Back In Action: Brooks Brothers Revives Third Collar Button

This spring/summer season I noticed a plethora of back buttons on the collars of sport shirts at 346 Madison Avenue. It’s one of those small details from the Ivy heyday that it’s easy to laugh off as a trivial furbelow, until you see how immediately noticeable it is.

Like everything in menswear, the third collar button originally served a utilitarian purpose: It kept your necktie from slipping, back when ties were so skinny they’d fit between button and the collar fold. The detail was probably inspired by the days of detachable collars, which were secured by a button in the back.

When Brooks Brothers eliminated the third button from its shirts in the late ’60s, probably because ties had become too wide for the button to serve its purpose, old-school customers were furious and started stockpiling the last remaining third-button shirts, according to a Brooks spokesman.

Today the third button is offered as a novelty on alpha-sized sportshirts, both short and long-sleeved. Grab the spring/summer ones now while they’re on sale, or wait for the new fall shirts, a sampling of which is pictured above. — CHRISTIAN CHENSVOLD

21 Comments on "Back In Action: Brooks Brothers Revives Third Collar Button"

  1. That’s very cool news.

  2. I’m cold on the third button. It looks bad and only fits with very thin widths… like a bow tie. The clean collar band needs no interruption on the back of the neck. I say leave it alone.

  3. @Yankee

    I’m sure there will still be a plethora on non-back-button shirts available from Brooks.

  4. Richard Meyer | July 8, 2011 at 2:27 pm |

    Non-iron made in Malaysia??

  5. Christian | July 8, 2011 at 2:30 pm |

    The third button is on a wide range of shirts, few of which I think are non-iron.

    No idea where they’re made, though, for those whose purchases are driven more by patriotism/ideology rather than details like third buttons.

  6. Is it only on Clifford collar shirts?

    Club Monaco has had the third button going on for years, I love it.

  7. Christian | July 8, 2011 at 3:24 pm |

    Isn’t the Clifford only for dress shirts? These are all alpha-sized sportshirts.

  8. Old New England | July 8, 2011 at 9:07 pm |

    Old-school Brooks Brothers customers don’t wear “sportshirts”; they wear solid colored OCBDs, with the slevees rolloed up, if necessary.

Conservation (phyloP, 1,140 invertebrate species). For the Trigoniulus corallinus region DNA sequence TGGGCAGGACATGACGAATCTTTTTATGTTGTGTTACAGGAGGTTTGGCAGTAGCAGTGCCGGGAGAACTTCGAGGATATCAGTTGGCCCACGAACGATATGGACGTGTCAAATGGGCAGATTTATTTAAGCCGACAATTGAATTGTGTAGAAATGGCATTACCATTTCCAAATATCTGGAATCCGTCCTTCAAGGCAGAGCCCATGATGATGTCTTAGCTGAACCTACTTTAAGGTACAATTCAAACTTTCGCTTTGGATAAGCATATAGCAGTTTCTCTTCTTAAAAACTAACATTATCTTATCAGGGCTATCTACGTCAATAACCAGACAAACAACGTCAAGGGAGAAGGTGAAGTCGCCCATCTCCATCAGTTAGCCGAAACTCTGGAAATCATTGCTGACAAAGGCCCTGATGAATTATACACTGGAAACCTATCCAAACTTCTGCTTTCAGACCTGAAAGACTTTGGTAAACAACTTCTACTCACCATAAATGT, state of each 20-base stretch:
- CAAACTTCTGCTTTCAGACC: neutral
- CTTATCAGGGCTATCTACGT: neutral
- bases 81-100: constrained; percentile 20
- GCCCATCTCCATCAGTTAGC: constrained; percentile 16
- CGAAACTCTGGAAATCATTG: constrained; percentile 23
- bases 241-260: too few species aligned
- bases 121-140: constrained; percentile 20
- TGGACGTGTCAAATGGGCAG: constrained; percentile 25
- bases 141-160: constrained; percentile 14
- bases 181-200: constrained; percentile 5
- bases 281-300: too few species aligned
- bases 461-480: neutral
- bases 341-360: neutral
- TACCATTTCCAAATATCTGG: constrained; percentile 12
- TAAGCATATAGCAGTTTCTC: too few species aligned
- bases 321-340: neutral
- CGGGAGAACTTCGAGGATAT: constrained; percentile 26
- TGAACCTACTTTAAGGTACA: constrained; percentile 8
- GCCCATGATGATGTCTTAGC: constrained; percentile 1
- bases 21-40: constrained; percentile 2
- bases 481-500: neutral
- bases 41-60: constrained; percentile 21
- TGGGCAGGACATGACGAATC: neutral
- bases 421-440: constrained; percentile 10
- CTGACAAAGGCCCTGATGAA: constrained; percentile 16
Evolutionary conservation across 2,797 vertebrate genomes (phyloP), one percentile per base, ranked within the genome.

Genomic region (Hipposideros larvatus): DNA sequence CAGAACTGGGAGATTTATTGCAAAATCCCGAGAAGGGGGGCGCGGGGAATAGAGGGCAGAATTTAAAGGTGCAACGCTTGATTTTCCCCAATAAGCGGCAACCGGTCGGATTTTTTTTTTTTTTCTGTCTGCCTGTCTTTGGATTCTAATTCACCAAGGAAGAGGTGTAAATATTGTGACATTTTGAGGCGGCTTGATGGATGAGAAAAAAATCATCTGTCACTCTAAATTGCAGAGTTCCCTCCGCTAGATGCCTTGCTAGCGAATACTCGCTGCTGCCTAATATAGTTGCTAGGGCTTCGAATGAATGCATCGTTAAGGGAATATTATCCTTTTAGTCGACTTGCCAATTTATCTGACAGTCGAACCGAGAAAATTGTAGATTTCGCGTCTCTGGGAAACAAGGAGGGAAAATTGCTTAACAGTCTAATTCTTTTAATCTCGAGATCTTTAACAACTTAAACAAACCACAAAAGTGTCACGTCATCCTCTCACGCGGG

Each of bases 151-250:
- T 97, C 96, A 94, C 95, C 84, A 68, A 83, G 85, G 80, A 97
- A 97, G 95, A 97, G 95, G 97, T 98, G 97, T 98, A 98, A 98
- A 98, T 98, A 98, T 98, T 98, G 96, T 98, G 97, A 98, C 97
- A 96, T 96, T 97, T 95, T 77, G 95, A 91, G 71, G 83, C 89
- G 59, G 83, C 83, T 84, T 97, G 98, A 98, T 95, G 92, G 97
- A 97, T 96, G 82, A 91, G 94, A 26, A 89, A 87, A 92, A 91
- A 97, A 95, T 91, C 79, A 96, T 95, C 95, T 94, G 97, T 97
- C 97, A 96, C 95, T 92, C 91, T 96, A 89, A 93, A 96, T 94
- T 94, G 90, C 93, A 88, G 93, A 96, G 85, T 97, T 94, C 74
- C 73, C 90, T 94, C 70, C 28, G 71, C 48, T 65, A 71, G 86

When they’re feeling daring, the might opt for a University Stripe OCBD (Item No. 002E).

  9. Old New England | July 8, 2011 at 9:11 pm |

    Old-school customers don’t wear “sportshirts”; they wear solid colored OCBDs, with the sleeves rolled up, if necessary. When they’re feeling daring, they might opt for a University Stripe OCBD.

    (Old-school customers shouldn’t forget their reading glasses when they’re spelling “sleeves”, “rolled”, and “they”).

  10. Quick question, are putting the third button on regular button down shirts as well as the Clifford collar this fall?

  11. Richard Meyer | July 9, 2011 at 9:57 am |

    Agree entirely with Old New England.

  12. Glad I’m not so old that i’m afraid of anything slightly more “daring” than a University Stripe!

    Wallpaper has it’s uses, but it’s nice not to be become one with it.

  13. Looks as though there’ll be no third buttons on OCBD dress shirts for fall. My sales associate says it’s a ” Made To Order” option, along with locker loops.

  14. For those of us who affect bow ties, the third button is more than an affectation. It is crucial.

  15. Christian | July 9, 2011 at 3:19 pm |

    Please elaborate further, Mr. Squeeze.

  16. I take issue with Yankee-Whiskey-Papa who notes that the third button collar fits with “only with very thin widths such as bow ties.” Even 4 inch width ties carry a narrow band in the mid length of the tie less than 2 inches at the neckband that passes through the back collar, so he is correct regarding the overtly narrow backside of a bow tie that often accommodates a back strap set-in to rework the length of the bow tie, but mistaken with the comfort zone of a wide tie back band which still works with a back button. A bow tie worn with a Brooks no button on the back collar, unless tied tight enough to strangle, causes unsightly slippage of the bow tie which wanders beneath bottom of the collar.

  17. Chatsworth Osborne Jr. | July 10, 2011 at 1:45 pm |

    Mr Squeeze is correct. Bow ties knots often end up looser around the neck, and they have almost no weight or bulk to keep them in place. The portion under the collar is under an inch wide without a substantial lining for heft. The rear button keeps the back from slipping down too far, and additionally adds some collar tension, adding more fabric on fabric friction.

  18. What about locker loops?

  19. sambarock | July 11, 2011 at 5:57 pm |

    Third button and LOCKER LOOP, always!
    Also don’t forget about the (real) collar roll. Collars you can’t even even put a finger under are pointless, why even bother having it button down?

  20. Need to know | April 10, 2015 at 2:47 am |

    What type of style is the collar called ?

  21. Pocket Square | January 3, 2020 at 4:16 pm |

    Finding this conversation a few years late. Felt the need to mention in response to Old New England comments on ‘sports shirts’ lets not forget brands like Viyella which celebrated their 125 anniversary this year(2019) and also Alan Paine. Both have been making popular sports shirts for generations.

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